First grain ship leaves under Russia deal

StarAvis Desk
StarAvis Desk
5 Min Read
In this photo provided by the Ukrainian Presidential Press Office, a Turkish Polarnet cargo ship is loading Ukrainian grain in a port in Odesa region, Ukraine, Friday, July 29, 2022. (Ukrainian Presidential Press Office via AP)

The first ship carrying grain has left a Ukrainian port under a landmark deal with Russia.

Turkish and Ukrainian officials say the ship left the southern port of Odesa early on Monday morning local time.

Russia has been blockading Ukrainian ports since February, but the two sides made a deal to resume shipments.

It is hoped the agreement will ease the global food crisis and lower the price of grain.

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Turkey said the Sierra Leone-flagged vessel, the Razoni, would dock at the port of Tripoli in Lebanon, adding that further shipments were planned over the coming weeks.

The Joint Co-ordination Centre, set up in Istanbul under the deal, said the ship was carrying some 26,000 tonnes of corn and was expected to arrive in Turkish waters for inspection on Tuesday.

UN Secretary General António Guterres welcomed the departure of the ship and hailed Turkey for its role in working to implement the agreement.

“Today Ukraine, together with partners, takes another step to prevent world hunger,” Ukraine’s Infrastructure Minister Alexander Kubrakov wrote on Facebook.

“Unlocking ports will provide at least $1 billion in foreign exchange revenue to the economy and an opportunity for the agricultural sector to plan for next year.”

While the sight of the Razoni, with her stowed white cranes and long blue hull, inching out into the mine-infested Black Sea represents a significant development, the operation will have to last for a sustained period for either Ukraine’s damaged economy or tens of millions of people around the world to benefit.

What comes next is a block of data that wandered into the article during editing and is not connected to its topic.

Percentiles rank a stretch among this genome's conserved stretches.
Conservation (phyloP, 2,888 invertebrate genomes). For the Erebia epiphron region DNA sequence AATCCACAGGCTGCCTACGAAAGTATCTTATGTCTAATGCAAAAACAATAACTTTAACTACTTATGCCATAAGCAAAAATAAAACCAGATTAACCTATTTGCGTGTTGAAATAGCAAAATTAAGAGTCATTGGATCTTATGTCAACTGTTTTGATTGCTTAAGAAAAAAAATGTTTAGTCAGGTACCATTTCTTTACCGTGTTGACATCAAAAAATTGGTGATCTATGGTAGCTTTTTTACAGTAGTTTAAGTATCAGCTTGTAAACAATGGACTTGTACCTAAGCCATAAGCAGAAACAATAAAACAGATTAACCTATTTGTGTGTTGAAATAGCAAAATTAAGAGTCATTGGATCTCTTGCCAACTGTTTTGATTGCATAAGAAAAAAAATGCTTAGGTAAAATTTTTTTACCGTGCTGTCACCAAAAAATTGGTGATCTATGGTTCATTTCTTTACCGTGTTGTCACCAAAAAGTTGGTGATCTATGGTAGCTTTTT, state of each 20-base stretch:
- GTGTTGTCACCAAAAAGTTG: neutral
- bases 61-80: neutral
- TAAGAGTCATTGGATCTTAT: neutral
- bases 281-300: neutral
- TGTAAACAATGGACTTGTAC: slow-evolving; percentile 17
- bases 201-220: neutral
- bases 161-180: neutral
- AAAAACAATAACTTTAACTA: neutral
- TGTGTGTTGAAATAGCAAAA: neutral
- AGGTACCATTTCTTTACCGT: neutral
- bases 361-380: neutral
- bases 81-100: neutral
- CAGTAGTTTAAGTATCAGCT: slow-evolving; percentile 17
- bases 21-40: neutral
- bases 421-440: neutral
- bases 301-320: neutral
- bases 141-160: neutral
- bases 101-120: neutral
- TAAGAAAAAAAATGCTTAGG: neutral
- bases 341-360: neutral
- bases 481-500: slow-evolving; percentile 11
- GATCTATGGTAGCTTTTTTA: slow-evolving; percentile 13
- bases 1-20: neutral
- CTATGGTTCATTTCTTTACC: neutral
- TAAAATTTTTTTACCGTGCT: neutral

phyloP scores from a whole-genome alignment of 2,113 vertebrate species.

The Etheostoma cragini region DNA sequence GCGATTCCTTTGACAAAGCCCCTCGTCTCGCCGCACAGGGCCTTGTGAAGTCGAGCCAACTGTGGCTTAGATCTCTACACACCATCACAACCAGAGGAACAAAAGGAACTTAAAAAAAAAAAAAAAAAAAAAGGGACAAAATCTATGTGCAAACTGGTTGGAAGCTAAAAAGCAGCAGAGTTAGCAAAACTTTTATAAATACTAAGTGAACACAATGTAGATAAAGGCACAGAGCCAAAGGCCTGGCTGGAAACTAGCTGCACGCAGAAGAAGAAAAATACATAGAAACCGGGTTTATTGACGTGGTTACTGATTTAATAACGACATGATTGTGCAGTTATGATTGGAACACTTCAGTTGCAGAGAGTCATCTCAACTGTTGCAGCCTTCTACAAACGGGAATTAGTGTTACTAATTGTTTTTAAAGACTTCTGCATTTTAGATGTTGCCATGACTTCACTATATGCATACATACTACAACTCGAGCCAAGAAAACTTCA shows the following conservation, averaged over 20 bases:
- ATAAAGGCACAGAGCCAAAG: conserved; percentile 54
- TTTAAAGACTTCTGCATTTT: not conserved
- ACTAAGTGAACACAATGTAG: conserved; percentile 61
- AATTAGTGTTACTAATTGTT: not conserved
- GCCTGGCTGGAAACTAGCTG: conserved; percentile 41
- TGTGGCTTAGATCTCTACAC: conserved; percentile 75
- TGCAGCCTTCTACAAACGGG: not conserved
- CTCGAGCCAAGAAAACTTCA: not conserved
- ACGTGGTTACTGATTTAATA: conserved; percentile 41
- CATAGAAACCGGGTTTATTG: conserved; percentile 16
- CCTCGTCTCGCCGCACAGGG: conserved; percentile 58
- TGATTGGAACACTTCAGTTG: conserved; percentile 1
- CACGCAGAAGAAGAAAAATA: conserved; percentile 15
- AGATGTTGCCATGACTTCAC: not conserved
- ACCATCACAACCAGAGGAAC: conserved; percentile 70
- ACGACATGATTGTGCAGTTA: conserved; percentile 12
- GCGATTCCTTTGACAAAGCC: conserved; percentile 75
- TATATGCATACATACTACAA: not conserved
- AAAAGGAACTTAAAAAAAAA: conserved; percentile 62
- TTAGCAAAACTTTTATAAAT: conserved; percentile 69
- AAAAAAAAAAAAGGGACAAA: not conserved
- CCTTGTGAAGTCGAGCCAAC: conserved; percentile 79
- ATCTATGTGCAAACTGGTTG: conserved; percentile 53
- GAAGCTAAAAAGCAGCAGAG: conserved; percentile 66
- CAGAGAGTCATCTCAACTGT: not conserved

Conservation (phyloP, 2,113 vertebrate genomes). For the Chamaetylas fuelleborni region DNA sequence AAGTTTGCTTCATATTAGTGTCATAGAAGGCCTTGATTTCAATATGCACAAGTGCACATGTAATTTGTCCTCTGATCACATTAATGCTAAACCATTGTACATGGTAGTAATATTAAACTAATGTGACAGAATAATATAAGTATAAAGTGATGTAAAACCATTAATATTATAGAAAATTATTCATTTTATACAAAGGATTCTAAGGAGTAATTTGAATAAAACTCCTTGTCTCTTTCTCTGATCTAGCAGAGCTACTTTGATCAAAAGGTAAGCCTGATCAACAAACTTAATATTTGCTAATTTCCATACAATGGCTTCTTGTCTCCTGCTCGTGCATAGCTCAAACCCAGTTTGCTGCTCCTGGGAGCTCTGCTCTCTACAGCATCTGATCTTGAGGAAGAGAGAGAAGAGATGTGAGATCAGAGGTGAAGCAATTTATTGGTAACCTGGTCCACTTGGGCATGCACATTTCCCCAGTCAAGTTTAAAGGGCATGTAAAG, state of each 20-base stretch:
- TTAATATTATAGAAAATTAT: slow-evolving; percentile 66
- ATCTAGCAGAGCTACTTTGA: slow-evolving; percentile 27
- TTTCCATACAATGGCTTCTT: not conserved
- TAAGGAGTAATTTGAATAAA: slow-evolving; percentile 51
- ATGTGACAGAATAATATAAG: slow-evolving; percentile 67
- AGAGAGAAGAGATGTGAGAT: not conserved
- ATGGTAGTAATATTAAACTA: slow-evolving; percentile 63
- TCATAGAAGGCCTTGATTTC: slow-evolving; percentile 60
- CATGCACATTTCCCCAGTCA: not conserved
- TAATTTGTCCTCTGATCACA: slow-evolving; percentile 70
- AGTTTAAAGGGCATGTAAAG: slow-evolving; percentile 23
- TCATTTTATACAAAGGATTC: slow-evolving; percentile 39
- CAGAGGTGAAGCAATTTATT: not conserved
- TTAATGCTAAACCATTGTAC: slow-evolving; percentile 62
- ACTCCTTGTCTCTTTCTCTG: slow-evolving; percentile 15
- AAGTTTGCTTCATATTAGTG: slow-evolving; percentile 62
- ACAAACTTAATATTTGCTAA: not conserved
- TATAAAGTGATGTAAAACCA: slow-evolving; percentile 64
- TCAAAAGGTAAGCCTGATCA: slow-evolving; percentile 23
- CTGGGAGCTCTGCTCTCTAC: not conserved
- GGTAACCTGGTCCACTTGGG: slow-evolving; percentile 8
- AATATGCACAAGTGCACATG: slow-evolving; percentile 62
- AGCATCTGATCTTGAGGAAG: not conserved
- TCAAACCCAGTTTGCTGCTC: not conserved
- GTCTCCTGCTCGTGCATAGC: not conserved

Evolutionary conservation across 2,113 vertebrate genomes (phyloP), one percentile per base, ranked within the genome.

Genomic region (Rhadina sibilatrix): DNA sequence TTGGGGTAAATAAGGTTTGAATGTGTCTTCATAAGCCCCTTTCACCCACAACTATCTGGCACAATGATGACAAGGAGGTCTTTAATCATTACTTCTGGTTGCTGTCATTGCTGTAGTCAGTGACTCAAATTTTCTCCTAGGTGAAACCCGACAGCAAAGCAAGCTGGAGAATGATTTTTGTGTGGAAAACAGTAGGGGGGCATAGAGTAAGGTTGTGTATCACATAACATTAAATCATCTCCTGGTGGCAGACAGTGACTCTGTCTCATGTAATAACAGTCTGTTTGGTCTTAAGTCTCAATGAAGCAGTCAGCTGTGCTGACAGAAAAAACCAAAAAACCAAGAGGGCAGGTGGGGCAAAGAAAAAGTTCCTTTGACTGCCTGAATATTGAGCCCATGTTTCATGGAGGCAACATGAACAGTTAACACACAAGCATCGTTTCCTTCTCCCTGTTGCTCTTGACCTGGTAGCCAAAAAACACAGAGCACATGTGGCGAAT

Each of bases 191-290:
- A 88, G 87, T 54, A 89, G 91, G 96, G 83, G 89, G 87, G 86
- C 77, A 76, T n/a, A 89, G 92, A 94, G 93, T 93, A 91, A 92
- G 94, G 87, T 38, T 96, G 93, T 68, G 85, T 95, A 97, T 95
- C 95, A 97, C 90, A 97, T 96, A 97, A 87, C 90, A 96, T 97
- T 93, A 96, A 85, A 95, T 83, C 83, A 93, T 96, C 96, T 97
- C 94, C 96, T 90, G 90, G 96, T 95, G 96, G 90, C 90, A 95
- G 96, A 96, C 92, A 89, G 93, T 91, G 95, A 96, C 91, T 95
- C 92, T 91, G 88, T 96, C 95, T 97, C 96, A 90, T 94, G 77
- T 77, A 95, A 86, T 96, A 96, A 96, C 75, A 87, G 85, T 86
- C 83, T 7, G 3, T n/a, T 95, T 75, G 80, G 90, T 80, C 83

But Mr Kubrakov emphasised that 16 other ships were waiting to sail out of ports in southern Ukraine, with Odesa, Chornomorsk and Pivdenny expected to be the main places of export.

Last month’s deal – brokered by the UN and Turkey – took two months to reach and was set to last 120 days. It can be renewed if both parties agree.

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The blockade of Ukraine’s grain has contributed to a global food crisis with wheat-based products like bread and pasta becoming more expensive, and cooking oils and fertiliser also increasing in price.

Russia and Ukraine jointly produce nearly a third of global wheat supplies. In 2019 Ukraine accounted for 16% of the world’s corn supplies and 42% of sunflower oil, according to UN data.

Ukraine’s Foreign Minister Dmytro Kuleba called the shipment a “relief for the world” and urged Moscow to “respect its part of the deal”. Kremlin spokesperson Dmitry Peskov told reporters in Moscow that the ship’s departure was a “very positive” development.

International leaders gave the shipment a cautious welcome, with UK Foreign Secretary Liz Truss calling it “an important first step”. But EU spokesperson Peter Stano said Russia must ensure the “whole deal” is met to resume Ukrainian exports around the world.

Under the terms of the deal, Russia has agreed not to target ports while shipments are in transit and Ukraine has agreed that its naval vessels will guide cargo ships through waters that have been mined.

One engineer working on the Razoni told Reuters news agency that he was worried about the danger of sea mines.

“We hope that nothing will happen and that we will not commit any mistake. This is the only thing that I fear during this trip, as for the other things, we are used to them as sailors,” Abdullah Jendi said.

Turkey – supported by the United Nations – will inspect ships, to allay Russian fears of weapons smuggling.

Trust remains low between officials in Kyiv and Moscow, and last month the deal was thrown into chaos less than 24 hours after it was announced when Russia launched two missiles at Odesa port.

Odesa MP Oleksiy Goncharenko told the BBC he expected shipments to continue from the other ports on Tuesday but warned Russia might attempt to disrupt them with further military action.

“We see these awful missile attacks against Odesa in the last days – that is just their attempts to increase the risks for ship owners, for crew, not to come to Odesa,” he said.

Source: BBC

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